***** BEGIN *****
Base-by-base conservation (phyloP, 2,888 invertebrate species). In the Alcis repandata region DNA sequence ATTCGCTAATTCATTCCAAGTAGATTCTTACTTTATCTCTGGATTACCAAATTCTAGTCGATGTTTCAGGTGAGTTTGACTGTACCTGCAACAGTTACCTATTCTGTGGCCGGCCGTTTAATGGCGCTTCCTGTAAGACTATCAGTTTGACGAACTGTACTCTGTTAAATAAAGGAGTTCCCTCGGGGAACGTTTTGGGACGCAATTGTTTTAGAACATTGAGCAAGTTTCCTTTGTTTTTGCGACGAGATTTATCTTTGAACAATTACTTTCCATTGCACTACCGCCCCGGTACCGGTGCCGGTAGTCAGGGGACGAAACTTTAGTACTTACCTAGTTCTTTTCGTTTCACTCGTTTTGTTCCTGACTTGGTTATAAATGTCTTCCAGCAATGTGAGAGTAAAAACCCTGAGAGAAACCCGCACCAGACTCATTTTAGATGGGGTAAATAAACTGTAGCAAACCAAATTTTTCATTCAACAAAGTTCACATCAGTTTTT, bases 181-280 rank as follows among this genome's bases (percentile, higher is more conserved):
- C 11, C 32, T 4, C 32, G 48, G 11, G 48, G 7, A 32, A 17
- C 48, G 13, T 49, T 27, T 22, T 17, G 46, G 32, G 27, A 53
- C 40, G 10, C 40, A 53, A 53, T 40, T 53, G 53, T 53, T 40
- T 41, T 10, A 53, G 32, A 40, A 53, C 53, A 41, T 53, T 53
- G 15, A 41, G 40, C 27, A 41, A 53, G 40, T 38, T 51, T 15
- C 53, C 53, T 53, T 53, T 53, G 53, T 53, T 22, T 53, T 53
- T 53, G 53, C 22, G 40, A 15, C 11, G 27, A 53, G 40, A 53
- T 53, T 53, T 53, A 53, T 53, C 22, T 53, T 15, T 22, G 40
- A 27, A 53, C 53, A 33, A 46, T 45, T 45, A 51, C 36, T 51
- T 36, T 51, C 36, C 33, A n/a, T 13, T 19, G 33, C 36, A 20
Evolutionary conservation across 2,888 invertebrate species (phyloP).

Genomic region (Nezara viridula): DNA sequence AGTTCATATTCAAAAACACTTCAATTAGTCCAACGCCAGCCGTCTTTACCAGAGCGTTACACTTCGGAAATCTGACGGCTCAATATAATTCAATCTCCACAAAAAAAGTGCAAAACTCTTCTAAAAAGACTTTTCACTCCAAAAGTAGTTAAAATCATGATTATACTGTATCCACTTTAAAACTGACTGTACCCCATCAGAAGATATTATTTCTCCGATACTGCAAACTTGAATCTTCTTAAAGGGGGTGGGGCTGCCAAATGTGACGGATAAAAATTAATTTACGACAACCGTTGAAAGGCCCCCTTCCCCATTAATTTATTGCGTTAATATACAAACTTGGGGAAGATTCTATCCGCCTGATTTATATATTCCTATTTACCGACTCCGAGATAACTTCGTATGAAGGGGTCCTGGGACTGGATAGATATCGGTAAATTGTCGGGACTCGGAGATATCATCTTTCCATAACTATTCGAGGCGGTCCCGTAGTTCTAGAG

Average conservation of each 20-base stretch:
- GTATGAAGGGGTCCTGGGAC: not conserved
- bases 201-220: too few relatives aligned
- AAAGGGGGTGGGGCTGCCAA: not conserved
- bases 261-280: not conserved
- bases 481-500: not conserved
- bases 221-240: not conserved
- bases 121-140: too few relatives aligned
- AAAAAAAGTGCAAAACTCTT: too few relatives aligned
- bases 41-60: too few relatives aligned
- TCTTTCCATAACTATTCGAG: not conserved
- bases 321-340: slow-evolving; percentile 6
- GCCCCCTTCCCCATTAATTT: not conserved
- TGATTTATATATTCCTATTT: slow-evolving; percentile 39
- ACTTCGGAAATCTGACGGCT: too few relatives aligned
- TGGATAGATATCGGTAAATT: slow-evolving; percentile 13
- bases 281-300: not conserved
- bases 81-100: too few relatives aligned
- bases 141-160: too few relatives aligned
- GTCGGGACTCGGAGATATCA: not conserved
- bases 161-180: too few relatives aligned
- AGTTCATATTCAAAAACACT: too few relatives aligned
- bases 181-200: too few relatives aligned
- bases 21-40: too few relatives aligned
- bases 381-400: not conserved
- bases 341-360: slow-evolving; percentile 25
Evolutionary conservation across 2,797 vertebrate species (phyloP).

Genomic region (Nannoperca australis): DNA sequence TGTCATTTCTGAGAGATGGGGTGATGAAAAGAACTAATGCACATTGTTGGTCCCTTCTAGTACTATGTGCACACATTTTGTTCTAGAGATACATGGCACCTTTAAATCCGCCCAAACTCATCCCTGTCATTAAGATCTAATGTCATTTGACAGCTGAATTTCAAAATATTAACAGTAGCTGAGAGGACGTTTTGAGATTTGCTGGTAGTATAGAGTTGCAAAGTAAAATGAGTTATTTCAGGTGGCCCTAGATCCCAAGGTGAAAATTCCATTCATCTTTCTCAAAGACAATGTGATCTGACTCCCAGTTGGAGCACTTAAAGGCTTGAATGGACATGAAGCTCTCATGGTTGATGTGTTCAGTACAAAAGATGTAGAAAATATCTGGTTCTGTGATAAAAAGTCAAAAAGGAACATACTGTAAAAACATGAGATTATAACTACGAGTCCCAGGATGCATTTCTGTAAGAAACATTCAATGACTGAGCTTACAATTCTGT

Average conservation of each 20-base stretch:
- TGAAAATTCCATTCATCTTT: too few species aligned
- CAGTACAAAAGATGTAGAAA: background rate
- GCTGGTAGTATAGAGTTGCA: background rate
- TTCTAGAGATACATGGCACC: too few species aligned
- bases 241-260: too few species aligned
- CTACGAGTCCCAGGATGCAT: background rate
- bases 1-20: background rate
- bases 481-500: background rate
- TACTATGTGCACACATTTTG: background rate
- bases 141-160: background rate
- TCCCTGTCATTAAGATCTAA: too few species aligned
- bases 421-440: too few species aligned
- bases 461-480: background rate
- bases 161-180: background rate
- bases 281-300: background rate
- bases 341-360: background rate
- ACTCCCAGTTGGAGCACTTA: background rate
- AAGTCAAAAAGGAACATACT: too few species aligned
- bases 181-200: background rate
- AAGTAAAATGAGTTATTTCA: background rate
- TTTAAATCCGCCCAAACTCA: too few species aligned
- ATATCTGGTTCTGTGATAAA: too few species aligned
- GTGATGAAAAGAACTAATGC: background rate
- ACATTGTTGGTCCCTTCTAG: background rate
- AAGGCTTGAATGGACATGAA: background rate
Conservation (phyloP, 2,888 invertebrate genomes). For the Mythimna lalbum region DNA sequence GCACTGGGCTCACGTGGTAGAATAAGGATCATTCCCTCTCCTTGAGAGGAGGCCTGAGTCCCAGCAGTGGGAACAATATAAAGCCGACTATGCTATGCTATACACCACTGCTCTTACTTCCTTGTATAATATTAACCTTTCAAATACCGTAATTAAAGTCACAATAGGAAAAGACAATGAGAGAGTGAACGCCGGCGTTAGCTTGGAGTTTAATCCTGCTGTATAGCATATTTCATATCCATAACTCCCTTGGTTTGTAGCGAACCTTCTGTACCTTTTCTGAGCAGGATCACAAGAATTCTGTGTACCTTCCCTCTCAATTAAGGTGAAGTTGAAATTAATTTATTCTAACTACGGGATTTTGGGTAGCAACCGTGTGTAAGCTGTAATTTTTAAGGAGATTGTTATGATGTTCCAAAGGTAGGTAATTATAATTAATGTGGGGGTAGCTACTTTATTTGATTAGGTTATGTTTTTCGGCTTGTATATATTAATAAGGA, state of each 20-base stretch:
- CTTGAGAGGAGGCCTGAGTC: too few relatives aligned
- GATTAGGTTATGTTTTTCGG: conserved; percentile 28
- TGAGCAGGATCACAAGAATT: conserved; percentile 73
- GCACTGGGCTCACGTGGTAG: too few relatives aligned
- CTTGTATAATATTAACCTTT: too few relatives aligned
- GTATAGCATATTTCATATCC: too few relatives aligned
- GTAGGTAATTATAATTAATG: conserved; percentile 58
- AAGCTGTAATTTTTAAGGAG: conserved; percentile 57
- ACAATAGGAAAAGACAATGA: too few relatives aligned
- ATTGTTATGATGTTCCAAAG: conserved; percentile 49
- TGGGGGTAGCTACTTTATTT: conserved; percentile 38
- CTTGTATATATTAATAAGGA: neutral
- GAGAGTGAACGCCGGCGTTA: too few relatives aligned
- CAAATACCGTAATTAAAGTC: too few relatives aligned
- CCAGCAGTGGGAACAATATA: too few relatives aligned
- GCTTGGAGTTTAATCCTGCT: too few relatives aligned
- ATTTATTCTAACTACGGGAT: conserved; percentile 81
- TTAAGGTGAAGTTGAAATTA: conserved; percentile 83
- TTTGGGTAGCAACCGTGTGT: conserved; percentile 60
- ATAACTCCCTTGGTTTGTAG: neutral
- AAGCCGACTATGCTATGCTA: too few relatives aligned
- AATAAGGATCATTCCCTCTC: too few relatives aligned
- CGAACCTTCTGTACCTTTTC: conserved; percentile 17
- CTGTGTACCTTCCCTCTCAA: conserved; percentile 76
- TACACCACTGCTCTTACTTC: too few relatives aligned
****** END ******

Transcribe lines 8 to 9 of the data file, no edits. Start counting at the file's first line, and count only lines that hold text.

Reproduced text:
- T 53, G 53, C 22, G 40, A 15, C 11, G 27, A 53, G 40, A 53
- T 53, T 53, T 53, A 53, T 53, C 22, T 53, T 15, T 22, G 40